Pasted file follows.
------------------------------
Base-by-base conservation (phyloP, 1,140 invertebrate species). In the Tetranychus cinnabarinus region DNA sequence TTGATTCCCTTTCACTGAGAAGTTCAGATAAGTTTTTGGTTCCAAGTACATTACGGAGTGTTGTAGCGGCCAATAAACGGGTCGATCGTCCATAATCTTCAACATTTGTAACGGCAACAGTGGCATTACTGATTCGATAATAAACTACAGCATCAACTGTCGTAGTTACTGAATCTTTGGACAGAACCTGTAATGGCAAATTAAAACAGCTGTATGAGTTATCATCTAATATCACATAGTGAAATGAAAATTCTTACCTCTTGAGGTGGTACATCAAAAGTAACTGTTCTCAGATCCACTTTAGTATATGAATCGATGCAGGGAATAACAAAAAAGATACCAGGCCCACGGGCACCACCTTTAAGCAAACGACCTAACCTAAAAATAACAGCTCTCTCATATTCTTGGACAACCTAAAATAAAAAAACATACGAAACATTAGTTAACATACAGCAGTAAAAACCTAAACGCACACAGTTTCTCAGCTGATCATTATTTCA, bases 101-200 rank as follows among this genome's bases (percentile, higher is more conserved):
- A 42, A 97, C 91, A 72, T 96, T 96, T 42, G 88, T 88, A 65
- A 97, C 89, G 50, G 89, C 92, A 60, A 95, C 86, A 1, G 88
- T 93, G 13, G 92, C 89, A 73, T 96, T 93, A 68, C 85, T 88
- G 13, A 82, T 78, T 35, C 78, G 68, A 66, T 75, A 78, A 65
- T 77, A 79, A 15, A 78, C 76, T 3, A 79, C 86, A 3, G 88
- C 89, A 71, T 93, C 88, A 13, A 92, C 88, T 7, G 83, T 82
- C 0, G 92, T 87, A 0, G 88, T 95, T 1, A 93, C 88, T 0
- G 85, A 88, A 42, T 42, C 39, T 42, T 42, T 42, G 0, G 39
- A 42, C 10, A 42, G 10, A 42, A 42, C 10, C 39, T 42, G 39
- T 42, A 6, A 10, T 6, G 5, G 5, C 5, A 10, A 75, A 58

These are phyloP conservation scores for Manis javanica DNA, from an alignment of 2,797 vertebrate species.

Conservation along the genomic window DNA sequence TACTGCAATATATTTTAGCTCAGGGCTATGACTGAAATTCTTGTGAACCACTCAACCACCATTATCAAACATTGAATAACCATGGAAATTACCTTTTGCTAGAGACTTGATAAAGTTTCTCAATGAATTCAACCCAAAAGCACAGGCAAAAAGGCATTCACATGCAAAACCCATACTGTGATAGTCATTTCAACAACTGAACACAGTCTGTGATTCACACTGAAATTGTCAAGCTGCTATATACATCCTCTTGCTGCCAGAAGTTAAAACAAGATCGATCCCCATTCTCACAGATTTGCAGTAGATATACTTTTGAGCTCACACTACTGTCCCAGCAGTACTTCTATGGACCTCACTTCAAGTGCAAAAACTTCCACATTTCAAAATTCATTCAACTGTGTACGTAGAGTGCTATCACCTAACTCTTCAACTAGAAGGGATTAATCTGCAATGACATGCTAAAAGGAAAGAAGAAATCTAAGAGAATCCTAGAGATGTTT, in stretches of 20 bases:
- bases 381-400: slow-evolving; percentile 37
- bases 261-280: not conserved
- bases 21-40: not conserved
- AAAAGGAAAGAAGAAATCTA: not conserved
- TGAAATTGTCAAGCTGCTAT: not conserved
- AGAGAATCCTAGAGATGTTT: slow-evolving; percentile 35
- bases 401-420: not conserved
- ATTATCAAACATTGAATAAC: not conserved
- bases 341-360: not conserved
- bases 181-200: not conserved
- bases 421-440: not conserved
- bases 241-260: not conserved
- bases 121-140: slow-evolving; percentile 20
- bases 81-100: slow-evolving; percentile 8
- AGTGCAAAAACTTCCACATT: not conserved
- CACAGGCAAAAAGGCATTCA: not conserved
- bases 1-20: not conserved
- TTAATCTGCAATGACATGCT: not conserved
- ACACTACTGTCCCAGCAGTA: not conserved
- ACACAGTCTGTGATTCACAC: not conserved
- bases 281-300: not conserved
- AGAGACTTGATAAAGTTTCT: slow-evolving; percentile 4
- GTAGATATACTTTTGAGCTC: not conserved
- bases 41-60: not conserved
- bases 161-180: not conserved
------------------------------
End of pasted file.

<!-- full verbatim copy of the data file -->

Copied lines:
Base-by-base conservation (phyloP, 1,140 invertebrate species). In the Tetranychus cinnabarinus region DNA sequence TTGATTCCCTTTCACTGAGAAGTTCAGATAAGTTTTTGGTTCCAAGTACATTACGGAGTGTTGTAGCGGCCAATAAACGGGTCGATCGTCCATAATCTTCAACATTTGTAACGGCAACAGTGGCATTACTGATTCGATAATAAACTACAGCATCAACTGTCGTAGTTACTGAATCTTTGGACAGAACCTGTAATGGCAAATTAAAACAGCTGTATGAGTTATCATCTAATATCACATAGTGAAATGAAAATTCTTACCTCTTGAGGTGGTACATCAAAAGTAACTGTTCTCAGATCCACTTTAGTATATGAATCGATGCAGGGAATAACAAAAAAGATACCAGGCCCACGGGCACCACCTTTAAGCAAACGACCTAACCTAAAAATAACAGCTCTCTCATATTCTTGGACAACCTAAAATAAAAAAACATACGAAACATTAGTTAACATACAGCAGTAAAAACCTAAACGCACACAGTTTCTCAGCTGATCATTATTTCA, bases 101-200 rank as follows among this genome's bases (percentile, higher is more conserved):
- A 42, A 97, C 91, A 72, T 96, T 96, T 42, G 88, T 88, A 65
- A 97, C 89, G 50, G 89, C 92, A 60, A 95, C 86, A 1, G 88
- T 93, G 13, G 92, C 89, A 73, T 96, T 93, A 68, C 85, T 88
- G 13, A 82, T 78, T 35, C 78, G 68, A 66, T 75, A 78, A 65
- T 77, A 79, A 15, A 78, C 76, T 3, A 79, C 86, A 3, G 88
- C 89, A 71, T 93, C 88, A 13, A 92, C 88, T 7, G 83, T 82
- C 0, G 92, T 87, A 0, G 88, T 95, T 1, A 93, C 88, T 0
- G 85, A 88, A 42, T 42, C 39, T 42, T 42, T 42, G 0, G 39
- A 42, C 10, A 42, G 10, A 42, A 42, C 10, C 39, T 42, G 39
- T 42, A 6, A 10, T 6, G 5, G 5, C 5, A 10, A 75, A 58

These are phyloP conservation scores for Manis javanica DNA, from an alignment of 2,797 vertebrate species.

Conservation along the genomic window DNA sequence TACTGCAATATATTTTAGCTCAGGGCTATGACTGAAATTCTTGTGAACCACTCAACCACCATTATCAAACATTGAATAACCATGGAAATTACCTTTTGCTAGAGACTTGATAAAGTTTCTCAATGAATTCAACCCAAAAGCACAGGCAAAAAGGCATTCACATGCAAAACCCATACTGTGATAGTCATTTCAACAACTGAACACAGTCTGTGATTCACACTGAAATTGTCAAGCTGCTATATACATCCTCTTGCTGCCAGAAGTTAAAACAAGATCGATCCCCATTCTCACAGATTTGCAGTAGATATACTTTTGAGCTCACACTACTGTCCCAGCAGTACTTCTATGGACCTCACTTCAAGTGCAAAAACTTCCACATTTCAAAATTCATTCAACTGTGTACGTAGAGTGCTATCACCTAACTCTTCAACTAGAAGGGATTAATCTGCAATGACATGCTAAAAGGAAAGAAGAAATCTAAGAGAATCCTAGAGATGTTT, in stretches of 20 bases:
- bases 381-400: slow-evolving; percentile 37
- bases 261-280: not conserved
- bases 21-40: not conserved
- AAAAGGAAAGAAGAAATCTA: not conserved
- TGAAATTGTCAAGCTGCTAT: not conserved
- AGAGAATCCTAGAGATGTTT: slow-evolving; percentile 35
- bases 401-420: not conserved
- ATTATCAAACATTGAATAAC: not conserved
- bases 341-360: not conserved
- bases 181-200: not conserved
- bases 421-440: not conserved
- bases 241-260: not conserved
- bases 121-140: slow-evolving; percentile 20
- bases 81-100: slow-evolving; percentile 8
- AGTGCAAAAACTTCCACATT: not conserved
- CACAGGCAAAAAGGCATTCA: not conserved
- bases 1-20: not conserved
- TTAATCTGCAATGACATGCT: not conserved
- ACACTACTGTCCCAGCAGTA: not conserved
- ACACAGTCTGTGATTCACAC: not conserved
- bases 281-300: not conserved
- AGAGACTTGATAAAGTTTCT: slow-evolving; percentile 4
- GTAGATATACTTTTGAGCTC: not conserved
- bases 41-60: not conserved
- bases 161-180: not conserved